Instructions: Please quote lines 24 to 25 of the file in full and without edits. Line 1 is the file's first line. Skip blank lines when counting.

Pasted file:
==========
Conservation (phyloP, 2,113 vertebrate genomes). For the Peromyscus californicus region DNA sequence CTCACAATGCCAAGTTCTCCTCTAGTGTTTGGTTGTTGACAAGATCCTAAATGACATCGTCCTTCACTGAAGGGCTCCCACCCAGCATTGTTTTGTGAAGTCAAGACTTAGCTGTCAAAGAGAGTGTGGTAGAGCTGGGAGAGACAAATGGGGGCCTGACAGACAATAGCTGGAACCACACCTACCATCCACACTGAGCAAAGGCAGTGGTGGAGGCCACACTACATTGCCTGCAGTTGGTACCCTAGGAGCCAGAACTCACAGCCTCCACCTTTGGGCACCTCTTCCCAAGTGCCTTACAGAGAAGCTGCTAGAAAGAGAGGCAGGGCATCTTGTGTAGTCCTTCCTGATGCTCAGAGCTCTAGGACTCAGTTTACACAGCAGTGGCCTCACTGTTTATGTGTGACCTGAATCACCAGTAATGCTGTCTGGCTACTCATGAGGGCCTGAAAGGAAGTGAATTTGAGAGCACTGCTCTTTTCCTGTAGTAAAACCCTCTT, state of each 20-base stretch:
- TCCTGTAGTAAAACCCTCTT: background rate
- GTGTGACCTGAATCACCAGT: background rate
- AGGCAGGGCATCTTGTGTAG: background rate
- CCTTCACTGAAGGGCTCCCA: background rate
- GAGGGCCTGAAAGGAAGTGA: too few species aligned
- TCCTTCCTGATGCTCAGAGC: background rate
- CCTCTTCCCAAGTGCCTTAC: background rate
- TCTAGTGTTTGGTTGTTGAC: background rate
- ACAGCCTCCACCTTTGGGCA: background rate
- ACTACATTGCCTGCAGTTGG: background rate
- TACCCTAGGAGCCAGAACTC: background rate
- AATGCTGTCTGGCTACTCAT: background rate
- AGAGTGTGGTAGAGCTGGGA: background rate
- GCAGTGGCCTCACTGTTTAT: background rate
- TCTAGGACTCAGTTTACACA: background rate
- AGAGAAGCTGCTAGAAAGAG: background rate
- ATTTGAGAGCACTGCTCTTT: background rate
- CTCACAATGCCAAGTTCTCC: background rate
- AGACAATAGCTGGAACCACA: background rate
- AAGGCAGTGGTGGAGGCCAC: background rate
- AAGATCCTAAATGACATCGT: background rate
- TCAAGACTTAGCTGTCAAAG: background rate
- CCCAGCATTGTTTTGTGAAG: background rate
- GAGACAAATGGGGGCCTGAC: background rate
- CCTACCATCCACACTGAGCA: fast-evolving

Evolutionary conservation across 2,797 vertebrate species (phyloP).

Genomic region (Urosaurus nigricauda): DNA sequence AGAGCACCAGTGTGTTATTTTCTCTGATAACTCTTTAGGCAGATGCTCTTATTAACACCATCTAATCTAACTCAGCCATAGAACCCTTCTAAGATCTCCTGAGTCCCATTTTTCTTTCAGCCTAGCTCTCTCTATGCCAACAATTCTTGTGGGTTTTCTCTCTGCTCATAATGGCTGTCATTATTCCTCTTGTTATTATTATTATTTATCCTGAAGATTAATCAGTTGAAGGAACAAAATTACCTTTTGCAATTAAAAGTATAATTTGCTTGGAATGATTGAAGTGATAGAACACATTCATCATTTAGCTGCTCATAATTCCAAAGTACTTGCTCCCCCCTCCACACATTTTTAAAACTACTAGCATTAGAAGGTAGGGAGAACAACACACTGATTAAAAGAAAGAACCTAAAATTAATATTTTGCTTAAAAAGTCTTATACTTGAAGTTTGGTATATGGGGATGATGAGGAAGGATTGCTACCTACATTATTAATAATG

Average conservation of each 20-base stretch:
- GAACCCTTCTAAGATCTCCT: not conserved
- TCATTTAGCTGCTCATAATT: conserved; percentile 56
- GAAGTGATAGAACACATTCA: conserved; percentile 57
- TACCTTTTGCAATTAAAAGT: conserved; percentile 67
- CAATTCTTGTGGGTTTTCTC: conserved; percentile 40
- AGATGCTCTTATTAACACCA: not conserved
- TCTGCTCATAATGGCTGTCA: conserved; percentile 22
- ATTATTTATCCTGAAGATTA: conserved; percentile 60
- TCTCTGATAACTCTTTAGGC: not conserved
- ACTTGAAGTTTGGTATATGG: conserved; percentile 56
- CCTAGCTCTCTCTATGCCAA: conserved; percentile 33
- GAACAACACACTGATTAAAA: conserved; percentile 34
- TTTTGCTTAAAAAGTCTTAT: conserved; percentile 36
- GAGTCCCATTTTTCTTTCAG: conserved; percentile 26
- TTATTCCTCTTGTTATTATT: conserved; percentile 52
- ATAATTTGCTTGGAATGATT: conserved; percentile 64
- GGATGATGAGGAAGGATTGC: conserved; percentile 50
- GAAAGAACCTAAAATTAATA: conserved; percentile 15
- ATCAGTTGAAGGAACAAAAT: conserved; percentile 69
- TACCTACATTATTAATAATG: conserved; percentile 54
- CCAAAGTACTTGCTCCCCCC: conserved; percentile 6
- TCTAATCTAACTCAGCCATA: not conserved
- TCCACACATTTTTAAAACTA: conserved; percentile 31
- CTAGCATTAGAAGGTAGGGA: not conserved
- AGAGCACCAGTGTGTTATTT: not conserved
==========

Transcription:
- CCCAGCATTGTTTTGTGAAG: background rate
- GAGACAAATGGGGGCCTGAC: background rate